Movies Worth Watching: Brewster McCloud (1970)
I feel the need to profile some of my favorite/most well-made films, but I want to avoid categorizing anything in terms of "best of" or "essential". Partly because I don't think I have the authority to do so. As my taste subtly shifts over time, I'd hate to see myself declaring the 20 greatest movies only to discover 2 years later that half of them suck, and I left out 7 ones better than any on the list.
So I'll frame this as movies that should simply be seen. Here are movies I love, movies I think are excellent, but above all they need to be watched.
The first in this series is quite hard to watch: not because of style or subject matter, but because it has been out of print for nearly 25 years. Part of the magic of Brewster McCloud is that it is so damn difficult to find. I saw it first on an ancient VHS from the school library, and now I have a rare torrent (ahem) of the even rarer LaserDisc release. So I consider myself lucky.
Brewster McCloud (Bud Cort) is an incredibly awkward young man in his late teens/early twenties. He needs to fly. Not in an airplane or through skydiving: he needs the freedom true flight provides. He needs to be a bird. He is a bird trapped in a human's body.
Therefore, he lives in the fallout shelter of the Houston Astrodome. He spends his days stealing supplies and building his white feathered wings, a flying machine that is the next greatest thing to being an avian specie. His mentor is the enigmatic Louise (Sally Kellerman), a (literal?) fallen angel with wing-removal scars on her back to prove it. She is a blonde Maleficent wearing nothing but a trenchcoat (with a raven familiar to boot!)
Brewster has two problems: One is that whenever some schmuck gets in his way, they always end up strangled. And found splattered with birdshit. Hmm. The Houston PD brings in "superdetective" Frank Shaft (Michael Murphy) to solve these Houston Stranglings, and they seem to be closing in on our hero. That is, if Shaft wasn't too vain and lazy to actually work on the case.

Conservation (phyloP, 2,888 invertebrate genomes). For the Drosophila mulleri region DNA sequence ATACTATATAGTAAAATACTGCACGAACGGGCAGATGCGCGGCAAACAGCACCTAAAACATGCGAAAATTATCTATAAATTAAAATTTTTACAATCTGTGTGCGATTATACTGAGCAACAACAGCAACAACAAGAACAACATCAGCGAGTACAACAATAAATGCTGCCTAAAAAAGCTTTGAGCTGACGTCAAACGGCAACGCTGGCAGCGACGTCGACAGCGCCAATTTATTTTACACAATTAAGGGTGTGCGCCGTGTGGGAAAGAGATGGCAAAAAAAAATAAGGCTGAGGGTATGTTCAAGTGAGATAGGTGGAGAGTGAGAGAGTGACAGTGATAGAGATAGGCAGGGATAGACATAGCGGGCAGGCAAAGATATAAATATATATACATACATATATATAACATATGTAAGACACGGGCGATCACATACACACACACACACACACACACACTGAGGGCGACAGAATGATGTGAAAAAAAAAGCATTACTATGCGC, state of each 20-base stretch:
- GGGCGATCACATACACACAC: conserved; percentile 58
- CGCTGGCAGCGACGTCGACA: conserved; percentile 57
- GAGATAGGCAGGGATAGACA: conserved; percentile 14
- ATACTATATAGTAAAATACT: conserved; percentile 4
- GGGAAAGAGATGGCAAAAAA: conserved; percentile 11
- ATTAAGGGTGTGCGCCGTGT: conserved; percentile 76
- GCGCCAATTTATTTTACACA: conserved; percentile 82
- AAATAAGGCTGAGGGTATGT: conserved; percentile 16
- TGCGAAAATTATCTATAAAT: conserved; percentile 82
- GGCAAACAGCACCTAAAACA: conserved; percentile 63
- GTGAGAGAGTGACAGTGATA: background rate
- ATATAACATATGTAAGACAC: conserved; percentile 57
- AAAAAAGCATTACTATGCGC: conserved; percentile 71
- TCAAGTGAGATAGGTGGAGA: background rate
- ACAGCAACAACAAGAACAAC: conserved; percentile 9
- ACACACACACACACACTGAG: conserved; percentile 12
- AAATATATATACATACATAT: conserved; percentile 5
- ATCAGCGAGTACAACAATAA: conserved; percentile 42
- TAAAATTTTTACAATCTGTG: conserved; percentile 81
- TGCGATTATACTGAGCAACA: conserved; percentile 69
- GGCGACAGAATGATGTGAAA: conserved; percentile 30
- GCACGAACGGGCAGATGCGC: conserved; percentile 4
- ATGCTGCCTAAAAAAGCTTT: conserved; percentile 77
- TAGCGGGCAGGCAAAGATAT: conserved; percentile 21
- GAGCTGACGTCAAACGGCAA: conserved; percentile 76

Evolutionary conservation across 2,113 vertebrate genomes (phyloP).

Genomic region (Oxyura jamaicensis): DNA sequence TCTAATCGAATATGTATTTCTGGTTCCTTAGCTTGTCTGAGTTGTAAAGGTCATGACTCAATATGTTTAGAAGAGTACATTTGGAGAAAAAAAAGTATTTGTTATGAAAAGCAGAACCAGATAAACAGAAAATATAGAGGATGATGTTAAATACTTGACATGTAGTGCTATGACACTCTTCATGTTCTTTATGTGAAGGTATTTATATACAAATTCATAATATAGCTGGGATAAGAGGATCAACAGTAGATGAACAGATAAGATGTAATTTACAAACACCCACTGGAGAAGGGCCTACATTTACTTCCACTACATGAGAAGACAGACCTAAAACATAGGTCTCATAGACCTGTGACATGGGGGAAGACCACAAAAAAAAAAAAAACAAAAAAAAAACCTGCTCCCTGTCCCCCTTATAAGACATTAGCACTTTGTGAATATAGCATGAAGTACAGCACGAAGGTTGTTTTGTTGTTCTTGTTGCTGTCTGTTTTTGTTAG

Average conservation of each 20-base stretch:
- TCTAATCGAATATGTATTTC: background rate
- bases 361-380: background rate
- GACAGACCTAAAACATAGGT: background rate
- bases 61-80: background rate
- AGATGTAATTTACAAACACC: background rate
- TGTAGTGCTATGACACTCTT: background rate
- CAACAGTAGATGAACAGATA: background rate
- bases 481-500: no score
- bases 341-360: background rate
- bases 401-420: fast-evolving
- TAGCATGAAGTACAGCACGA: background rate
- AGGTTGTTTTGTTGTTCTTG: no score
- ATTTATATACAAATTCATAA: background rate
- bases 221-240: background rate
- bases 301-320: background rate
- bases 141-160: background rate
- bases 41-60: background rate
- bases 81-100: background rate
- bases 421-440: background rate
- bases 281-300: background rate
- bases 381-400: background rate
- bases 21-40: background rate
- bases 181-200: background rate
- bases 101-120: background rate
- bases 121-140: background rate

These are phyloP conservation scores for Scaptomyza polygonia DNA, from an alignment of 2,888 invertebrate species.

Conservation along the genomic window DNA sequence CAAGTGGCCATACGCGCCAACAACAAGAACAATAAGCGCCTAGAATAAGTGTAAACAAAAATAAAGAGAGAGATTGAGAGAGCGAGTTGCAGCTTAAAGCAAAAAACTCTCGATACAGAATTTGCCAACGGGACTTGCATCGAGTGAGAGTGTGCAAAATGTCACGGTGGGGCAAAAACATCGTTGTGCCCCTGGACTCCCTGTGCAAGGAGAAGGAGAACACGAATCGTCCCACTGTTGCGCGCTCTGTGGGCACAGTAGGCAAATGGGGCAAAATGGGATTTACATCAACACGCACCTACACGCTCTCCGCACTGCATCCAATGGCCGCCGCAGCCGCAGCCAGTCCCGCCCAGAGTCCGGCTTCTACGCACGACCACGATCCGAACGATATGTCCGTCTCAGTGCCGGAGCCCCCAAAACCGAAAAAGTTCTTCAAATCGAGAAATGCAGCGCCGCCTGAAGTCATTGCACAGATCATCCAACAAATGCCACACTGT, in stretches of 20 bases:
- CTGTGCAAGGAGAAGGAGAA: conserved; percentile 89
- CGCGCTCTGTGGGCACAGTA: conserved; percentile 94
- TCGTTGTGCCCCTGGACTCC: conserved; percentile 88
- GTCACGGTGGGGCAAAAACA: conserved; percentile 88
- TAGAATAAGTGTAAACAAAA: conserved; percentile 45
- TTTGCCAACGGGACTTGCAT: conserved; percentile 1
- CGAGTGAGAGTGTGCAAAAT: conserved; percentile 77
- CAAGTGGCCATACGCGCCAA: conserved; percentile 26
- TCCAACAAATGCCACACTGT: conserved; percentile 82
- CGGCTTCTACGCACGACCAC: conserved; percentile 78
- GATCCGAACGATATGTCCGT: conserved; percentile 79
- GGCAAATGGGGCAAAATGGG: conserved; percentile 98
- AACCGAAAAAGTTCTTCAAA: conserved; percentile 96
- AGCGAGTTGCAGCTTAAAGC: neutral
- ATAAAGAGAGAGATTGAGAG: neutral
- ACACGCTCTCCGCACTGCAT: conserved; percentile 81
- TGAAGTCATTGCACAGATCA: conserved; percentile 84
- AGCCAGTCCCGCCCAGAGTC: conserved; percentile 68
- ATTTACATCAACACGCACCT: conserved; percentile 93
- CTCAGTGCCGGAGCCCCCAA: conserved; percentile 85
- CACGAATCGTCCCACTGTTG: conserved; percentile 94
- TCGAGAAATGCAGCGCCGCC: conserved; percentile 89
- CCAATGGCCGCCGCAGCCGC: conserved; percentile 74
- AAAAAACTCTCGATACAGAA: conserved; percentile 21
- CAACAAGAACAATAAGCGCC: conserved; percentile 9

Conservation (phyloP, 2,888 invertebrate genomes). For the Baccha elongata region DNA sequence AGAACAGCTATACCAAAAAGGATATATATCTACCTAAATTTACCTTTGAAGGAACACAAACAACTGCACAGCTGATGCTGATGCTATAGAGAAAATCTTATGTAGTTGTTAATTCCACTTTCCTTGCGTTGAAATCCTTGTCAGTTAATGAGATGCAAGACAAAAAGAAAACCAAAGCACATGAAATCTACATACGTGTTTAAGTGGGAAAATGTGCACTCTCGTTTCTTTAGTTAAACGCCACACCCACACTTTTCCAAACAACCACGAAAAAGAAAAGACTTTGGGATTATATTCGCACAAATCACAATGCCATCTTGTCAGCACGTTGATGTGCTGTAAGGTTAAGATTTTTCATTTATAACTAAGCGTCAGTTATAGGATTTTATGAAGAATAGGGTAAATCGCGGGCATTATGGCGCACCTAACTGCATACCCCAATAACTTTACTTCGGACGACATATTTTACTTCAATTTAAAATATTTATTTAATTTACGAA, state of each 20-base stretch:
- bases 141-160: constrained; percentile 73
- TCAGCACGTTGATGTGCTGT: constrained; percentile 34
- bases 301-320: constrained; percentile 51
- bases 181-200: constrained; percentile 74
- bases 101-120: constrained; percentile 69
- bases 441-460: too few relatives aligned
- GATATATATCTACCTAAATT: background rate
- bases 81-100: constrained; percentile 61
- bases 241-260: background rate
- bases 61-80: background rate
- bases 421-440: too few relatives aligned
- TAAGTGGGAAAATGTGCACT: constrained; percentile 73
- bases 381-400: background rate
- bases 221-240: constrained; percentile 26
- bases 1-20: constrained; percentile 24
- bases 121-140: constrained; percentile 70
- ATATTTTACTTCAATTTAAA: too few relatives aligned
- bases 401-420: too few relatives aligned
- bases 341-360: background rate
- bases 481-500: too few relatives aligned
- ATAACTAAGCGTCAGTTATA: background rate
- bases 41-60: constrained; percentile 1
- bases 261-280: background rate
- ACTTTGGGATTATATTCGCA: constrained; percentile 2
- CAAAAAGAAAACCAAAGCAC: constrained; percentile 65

The other problem is Suzanne (Shelly Duvall's debut role). She's a tour guide at the Dome, and a part-time NASCAR driver. Bubbly and earthbound, she falls head over heels for McCloud whilst spouting stream-of-consciousness monologues about lawsuits and diarrhea and Mexican food.
But Brewster must remain a virgin to continue to receive Louise's guidance and protection. What's a murderous little bird-boy to do?
Our story is told by an absent-minded professor (Rene Auberjonois) who reduces every situation to a dry lecture on avian behavior. As the movie progresses, he himself turns into a bird... before our very eyes!
By the way, Brewster is directed by Robert Altman (M*A*S*H, Nashville, The Player).
Okay. This is a weird movie. No. To call this weird is to belittle the accomplishments of truly weird movies. This is a fucked-up movie.
Imagine a Disney Channel flick written by Thomas Pynchon. Add some original songs by John Philips (of the Mamas and Papas) and an early 70s sensibility.
It's hilarious too.
The climax (which is not too unpredictable) is unnervingly cathartic, playing out with nightmarish intensity like the most vivid of dreams. The grande finale that follows is a riff on Fellini's 8 1/2, concluding with one of the most original and thrilling end-credit sequences ever.
All to remind you: this is just a movie. Identity is just a play. "Living the dream" is not being what you really are deep down, but attempting to become what you fantasize yourself to be. There's a difference, and that's at the kernel of the story.
It's the anti-Disney, told through the most Disney-ish of devices: the fairy tale.
It's subversive. It's sublime. "It's birdshit." GWAAAAAAK!